When I was still a student at Eastman School of Music, I went to Washington, D.C. to sing to Todd Duncan. I was connected to him through a former student of his, and I was hoping he could teach me the following year. I remember going into his studio, singing to him and feeling a sense of safety and peace. He was a gentle giant with huge hands and a very kind and warm heart. He said he would teach me, but in the end, I decided not to go. About 2 years after I made the decision not to go to Washington, D.C. to study with Todd Duncan, I moved across the country in my packed 6 year old Nissan Sentra to study with the great mezzo soprano Blanche Thebom in San Francisco. When I was studying with her, I found out how her career started. As a teenager, she was on a boat traveling to Sweden with her parents where she was heard singing in the ship’s lounge by the Finnish composer and pianist Kosti Vehanen, who often accompanied Marian Anderson. Impressed with Thebom’s talent, Vehanen arranged for Thebom to study singing in NYC and eventually got her signed with the great impressario Sol Hurok who also managed Anderson’s career. What I learned only recently is that the teacher Vehanen arranged for Thebom to study with was Giuseppe Boghetti, who also had a strong connection to Marian Anderson, as he taught Anderson from 1919 until his early death in 1941.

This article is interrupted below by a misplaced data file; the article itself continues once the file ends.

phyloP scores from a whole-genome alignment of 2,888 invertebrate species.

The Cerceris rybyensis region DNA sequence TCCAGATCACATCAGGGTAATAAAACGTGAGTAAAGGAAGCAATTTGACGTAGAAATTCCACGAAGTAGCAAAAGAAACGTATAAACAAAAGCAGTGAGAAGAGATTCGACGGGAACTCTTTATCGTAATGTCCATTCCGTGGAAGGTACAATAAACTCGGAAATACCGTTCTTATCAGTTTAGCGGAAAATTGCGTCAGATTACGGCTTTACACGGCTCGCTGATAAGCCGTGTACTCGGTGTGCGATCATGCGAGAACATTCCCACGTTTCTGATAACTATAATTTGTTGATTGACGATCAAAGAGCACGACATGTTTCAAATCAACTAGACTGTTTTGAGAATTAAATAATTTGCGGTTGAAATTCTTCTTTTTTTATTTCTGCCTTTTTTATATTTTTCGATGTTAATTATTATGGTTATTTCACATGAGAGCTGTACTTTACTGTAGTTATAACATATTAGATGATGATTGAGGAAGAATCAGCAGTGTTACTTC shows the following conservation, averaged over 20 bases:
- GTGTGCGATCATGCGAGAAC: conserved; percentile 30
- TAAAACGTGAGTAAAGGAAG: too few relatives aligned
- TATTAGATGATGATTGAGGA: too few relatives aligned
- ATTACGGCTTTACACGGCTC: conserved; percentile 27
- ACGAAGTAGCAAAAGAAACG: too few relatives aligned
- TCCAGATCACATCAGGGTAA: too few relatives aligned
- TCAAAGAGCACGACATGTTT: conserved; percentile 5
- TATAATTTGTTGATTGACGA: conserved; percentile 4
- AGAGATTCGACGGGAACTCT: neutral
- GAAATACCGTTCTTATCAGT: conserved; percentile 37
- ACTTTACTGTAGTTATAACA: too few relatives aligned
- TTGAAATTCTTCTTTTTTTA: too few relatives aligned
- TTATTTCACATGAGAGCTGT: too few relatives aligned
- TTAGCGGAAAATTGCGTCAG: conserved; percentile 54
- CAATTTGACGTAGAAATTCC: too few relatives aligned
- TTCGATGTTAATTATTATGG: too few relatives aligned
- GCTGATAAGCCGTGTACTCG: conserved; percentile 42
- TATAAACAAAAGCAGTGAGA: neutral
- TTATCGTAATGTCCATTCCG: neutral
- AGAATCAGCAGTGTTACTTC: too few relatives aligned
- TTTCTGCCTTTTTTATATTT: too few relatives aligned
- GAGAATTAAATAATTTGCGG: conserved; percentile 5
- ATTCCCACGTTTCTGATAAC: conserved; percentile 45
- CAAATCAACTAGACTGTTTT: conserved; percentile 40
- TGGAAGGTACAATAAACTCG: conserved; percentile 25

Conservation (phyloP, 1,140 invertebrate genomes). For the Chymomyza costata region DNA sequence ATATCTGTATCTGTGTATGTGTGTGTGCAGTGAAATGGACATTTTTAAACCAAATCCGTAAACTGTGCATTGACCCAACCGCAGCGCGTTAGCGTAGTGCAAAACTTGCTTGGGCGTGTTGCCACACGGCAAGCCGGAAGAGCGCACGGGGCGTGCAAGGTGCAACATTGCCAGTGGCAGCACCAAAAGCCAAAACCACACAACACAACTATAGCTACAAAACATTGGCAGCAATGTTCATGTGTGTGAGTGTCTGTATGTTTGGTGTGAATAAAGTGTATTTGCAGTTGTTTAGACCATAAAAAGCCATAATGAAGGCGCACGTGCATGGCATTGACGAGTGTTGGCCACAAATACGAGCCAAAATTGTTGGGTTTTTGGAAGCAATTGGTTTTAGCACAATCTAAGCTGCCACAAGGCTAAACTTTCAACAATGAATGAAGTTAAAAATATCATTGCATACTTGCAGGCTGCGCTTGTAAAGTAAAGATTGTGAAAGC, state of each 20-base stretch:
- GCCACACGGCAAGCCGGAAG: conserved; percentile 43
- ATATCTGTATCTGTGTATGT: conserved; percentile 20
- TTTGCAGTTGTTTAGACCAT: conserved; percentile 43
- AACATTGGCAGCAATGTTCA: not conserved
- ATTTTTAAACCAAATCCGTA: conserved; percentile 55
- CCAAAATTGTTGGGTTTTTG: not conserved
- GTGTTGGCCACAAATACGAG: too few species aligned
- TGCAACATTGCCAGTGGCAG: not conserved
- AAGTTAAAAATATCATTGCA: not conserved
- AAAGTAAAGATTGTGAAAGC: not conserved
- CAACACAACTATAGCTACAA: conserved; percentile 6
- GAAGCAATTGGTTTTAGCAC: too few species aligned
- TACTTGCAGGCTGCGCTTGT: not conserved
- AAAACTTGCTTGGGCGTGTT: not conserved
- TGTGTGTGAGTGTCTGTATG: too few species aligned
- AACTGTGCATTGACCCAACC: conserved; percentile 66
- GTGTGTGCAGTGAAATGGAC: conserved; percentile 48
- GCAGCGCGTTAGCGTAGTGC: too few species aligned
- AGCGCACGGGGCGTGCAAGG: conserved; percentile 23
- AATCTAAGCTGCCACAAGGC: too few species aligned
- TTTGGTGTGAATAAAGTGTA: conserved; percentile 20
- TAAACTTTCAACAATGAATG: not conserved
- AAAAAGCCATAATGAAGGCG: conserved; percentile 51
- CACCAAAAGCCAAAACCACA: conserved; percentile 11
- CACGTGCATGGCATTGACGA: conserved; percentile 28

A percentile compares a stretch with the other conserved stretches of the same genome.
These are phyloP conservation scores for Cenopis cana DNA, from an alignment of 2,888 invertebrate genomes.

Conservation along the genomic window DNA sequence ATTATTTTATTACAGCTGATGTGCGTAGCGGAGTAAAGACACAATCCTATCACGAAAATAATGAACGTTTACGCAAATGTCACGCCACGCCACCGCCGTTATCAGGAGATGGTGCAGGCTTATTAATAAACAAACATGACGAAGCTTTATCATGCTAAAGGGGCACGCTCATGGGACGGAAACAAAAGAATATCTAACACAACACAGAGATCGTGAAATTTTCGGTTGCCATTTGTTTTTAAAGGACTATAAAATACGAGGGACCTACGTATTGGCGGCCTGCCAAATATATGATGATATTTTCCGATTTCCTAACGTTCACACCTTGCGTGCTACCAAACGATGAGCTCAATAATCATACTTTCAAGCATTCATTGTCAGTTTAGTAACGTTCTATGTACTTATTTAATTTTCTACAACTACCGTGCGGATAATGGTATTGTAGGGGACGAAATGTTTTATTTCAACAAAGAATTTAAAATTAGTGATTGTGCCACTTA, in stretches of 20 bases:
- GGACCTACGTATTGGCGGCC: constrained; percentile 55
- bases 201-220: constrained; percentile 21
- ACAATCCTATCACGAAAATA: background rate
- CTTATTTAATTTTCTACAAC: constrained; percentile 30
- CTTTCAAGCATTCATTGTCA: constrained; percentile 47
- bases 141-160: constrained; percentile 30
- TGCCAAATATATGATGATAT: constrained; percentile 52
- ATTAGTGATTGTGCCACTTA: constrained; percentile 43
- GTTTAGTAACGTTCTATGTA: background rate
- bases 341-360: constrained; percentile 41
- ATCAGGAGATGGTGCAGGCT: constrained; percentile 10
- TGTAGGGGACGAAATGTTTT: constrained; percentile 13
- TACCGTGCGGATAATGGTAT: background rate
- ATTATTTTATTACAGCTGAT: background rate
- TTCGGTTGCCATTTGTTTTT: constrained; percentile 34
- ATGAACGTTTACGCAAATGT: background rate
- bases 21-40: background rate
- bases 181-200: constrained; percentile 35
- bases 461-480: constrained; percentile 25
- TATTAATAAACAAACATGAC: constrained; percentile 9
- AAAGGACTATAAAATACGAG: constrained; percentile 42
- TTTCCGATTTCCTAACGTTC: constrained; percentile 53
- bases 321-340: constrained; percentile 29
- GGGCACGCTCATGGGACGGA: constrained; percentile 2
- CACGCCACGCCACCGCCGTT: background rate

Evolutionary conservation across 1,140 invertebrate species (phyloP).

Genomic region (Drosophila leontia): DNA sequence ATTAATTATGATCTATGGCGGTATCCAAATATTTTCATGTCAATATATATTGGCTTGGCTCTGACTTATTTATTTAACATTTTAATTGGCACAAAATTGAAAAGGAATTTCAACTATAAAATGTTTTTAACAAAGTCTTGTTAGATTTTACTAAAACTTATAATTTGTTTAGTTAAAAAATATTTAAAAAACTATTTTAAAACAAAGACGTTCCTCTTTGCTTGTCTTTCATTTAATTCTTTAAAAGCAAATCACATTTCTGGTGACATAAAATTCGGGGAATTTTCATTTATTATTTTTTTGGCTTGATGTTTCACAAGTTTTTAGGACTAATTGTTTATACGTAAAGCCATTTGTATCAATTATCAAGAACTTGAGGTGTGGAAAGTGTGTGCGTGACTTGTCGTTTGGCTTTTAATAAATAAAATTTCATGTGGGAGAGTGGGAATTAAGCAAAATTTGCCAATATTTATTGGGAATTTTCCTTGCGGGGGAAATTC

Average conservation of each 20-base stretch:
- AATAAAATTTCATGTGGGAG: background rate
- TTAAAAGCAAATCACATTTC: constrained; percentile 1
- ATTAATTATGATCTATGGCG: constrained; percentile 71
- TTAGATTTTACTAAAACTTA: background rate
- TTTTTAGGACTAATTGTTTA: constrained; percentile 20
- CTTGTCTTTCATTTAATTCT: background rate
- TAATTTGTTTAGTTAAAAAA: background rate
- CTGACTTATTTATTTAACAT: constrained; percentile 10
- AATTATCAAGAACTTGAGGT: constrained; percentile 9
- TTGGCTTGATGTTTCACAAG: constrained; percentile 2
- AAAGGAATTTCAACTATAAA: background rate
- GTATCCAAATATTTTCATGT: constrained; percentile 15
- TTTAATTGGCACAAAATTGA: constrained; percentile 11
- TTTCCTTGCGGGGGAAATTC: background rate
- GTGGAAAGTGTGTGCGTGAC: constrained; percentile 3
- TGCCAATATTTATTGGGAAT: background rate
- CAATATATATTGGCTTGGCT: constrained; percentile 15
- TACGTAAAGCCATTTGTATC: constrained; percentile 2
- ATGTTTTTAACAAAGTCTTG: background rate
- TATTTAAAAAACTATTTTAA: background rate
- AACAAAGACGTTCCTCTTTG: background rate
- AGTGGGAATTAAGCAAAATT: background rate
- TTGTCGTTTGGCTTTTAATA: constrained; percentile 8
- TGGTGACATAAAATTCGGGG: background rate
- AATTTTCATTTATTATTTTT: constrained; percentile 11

Interestingly enough, over the years, I have worked with several singers who had strong connections with Todd Duncan. In fact, at the time that Duncan passed away, I was working with a dramatic coach who had been a student of Duncan and gave a eulogy to him in class. I have often thought about how it must have felt for Todd Duncan to have been ignored by the opera world. It must have been extremely difficult to watch others get opportunities that could have and should have belonged to him. Yet, Todd Duncan got something more profound than any conventional operatic career could have brought him. He got to work with George Gershwin while gaining world-renown and a place in history as the original Porgy in Gershwin’s PORGY and BESS. And so, we remember him.